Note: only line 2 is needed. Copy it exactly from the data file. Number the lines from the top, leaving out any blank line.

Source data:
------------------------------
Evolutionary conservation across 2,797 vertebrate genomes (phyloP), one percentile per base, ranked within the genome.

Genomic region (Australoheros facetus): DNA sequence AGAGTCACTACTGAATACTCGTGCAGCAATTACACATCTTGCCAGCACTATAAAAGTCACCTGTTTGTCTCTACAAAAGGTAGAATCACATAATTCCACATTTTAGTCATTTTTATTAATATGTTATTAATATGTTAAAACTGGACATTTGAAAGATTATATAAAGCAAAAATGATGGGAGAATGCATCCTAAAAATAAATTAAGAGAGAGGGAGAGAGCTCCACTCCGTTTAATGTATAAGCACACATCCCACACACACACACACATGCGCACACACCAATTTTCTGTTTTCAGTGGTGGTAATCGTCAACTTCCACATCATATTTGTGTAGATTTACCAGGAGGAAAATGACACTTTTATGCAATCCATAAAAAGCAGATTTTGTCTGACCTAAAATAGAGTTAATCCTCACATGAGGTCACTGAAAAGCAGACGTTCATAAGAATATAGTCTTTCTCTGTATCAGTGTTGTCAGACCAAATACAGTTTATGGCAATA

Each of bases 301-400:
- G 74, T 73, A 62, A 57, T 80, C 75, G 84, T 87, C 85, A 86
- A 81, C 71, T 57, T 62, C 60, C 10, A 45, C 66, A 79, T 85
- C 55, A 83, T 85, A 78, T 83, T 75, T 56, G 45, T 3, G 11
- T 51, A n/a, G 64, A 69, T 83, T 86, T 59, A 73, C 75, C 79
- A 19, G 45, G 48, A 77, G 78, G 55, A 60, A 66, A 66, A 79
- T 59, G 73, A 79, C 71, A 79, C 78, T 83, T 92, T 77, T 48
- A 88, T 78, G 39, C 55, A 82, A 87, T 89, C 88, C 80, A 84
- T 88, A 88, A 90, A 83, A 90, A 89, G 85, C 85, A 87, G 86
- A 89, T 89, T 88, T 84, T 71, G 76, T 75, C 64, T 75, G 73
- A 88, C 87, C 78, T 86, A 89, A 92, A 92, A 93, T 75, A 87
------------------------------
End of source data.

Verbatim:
Genomic region (Australoheros facetus): DNA sequence AGAGTCACTACTGAATACTCGTGCAGCAATTACACATCTTGCCAGCACTATAAAAGTCACCTGTTTGTCTCTACAAAAGGTAGAATCACATAATTCCACATTTTAGTCATTTTTATTAATATGTTATTAATATGTTAAAACTGGACATTTGAAAGATTATATAAAGCAAAAATGATGGGAGAATGCATCCTAAAAATAAATTAAGAGAGAGGGAGAGAGCTCCACTCCGTTTAATGTATAAGCACACATCCCACACACACACACACATGCGCACACACCAATTTTCTGTTTTCAGTGGTGGTAATCGTCAACTTCCACATCATATTTGTGTAGATTTACCAGGAGGAAAATGACACTTTTATGCAATCCATAAAAAGCAGATTTTGTCTGACCTAAAATAGAGTTAATCCTCACATGAGGTCACTGAAAAGCAGACGTTCATAAGAATATAGTCTTTCTCTGTATCAGTGTTGTCAGACCAAATACAGTTTATGGCAATA